The following is an excerpt from a recording of Reno's deputy police chief Dave Evans, speaking to his friend and fellow officer Sgt. Jim Stegmaier last year:
"What you do with Amy, you gotta bomb her. Bomb the (expletive) out of her . Anything you can think of. Then put all of the attention on Amy and see how you're treated in the process."
Evans was reportedly advising Stegmaier on how to shift the blame during an internal affairs investigation. Stegmaier had been accused of pointing his gun at other officers while on duty. Evans didn't know Stegmaier was recording the conversation, but apparently realized he should not have been speaking to Stegmaier about this topic.
"You never told me this. If I knew this officially I'd have to step down," Evans went on to say in the recording.
The tapes became the focus of an internal investigation at the Reno Police Department. Insiders tell News 4 Evans was likely to be fired.
And the case was moving forward. Evans was put on paid administrative leave in August of 2012. On December 19th the city's discipline review board made its recommendation to police chief Steve Pitts for firing. But eight days later on December 27th, Evans filed suit, before the chief had acted on the review board's recommendation.
"I believe Mr. Evans was insecure that the chief was going to fire him," said Reno's deputy city attorney Jack Campbell.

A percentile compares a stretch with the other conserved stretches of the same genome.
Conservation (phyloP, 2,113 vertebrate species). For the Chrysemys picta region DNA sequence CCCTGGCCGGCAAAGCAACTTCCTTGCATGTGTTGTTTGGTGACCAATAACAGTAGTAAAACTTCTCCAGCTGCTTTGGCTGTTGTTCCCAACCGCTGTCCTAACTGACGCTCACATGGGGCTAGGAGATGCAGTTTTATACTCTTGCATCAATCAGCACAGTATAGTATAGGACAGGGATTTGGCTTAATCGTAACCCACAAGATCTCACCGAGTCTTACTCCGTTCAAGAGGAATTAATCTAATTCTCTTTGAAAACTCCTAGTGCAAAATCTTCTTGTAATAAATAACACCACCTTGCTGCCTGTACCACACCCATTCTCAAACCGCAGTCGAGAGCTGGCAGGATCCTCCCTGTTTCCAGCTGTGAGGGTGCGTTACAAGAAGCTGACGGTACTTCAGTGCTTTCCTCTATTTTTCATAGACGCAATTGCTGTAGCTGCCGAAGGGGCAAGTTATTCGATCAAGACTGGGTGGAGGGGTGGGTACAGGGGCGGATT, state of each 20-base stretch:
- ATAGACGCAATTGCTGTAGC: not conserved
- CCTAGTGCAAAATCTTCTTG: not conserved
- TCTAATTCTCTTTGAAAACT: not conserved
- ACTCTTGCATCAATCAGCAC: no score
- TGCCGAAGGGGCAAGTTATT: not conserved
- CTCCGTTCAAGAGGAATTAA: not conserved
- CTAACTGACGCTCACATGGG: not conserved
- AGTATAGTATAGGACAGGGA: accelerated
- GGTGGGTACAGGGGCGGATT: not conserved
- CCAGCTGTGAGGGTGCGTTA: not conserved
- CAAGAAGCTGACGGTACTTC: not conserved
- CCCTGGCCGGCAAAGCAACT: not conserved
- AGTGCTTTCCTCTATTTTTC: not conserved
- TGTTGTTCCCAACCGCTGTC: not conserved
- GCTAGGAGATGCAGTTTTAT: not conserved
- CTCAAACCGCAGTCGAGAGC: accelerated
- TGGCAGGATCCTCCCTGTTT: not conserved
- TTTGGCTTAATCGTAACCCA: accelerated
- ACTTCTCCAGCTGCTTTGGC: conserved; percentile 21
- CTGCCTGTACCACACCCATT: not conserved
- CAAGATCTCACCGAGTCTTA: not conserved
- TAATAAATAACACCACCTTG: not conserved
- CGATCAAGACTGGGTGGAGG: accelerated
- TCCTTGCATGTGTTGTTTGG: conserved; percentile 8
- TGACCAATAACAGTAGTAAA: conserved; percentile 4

And that's where this case bogged down. Washoe District Court Judge Brent Adams ruled the secret recordings, the heart and soul of this case, violated city policy and could not be used in the investigation.
So the city appealed that ruling to the Nevada Supreme Court. And they were told they might wait three years or longer to get a ruling from the court.
Evans' attorney Kent Robison says he blames the city for stalling this case by filing that appeal.
But the fact is with Evans still being paid his full salary of $267,000 a year including benefits, city officials say they simply couldn't afford to wait this case out.
"At his salary of $267,000 it might have been a million dollars by the time all was said and done," said Reno city councilman Dwight Dortch.
Deputy city attorney Jack Campbell says the city's hands are tied because of the dollars involved. And he says the irony of this case is not lost on him or anyone at city hall. The city is now faced with the prospect of making a big payout to an employee the city was trying to fire.
"I think this case frustrates everybody in the community," Campbell said.
But a settlement may be the only viable option as the city looks to cut its losses and turn the page on an ugly and costly chapter at the Reno Police Department.
It's important to keep in mind, on top of the $330,000 outlined in the settlement., Evans would also get more than $100,000 in back pay for sick and vacation time. So the total payout would be closer to $450,000. And under this deal, Evans stands to earn almost $100,000 a year in state retirement benefits for the rest of his life.
The city council is scheduled to vote on the settlement proposal on Wednesday, September 25th.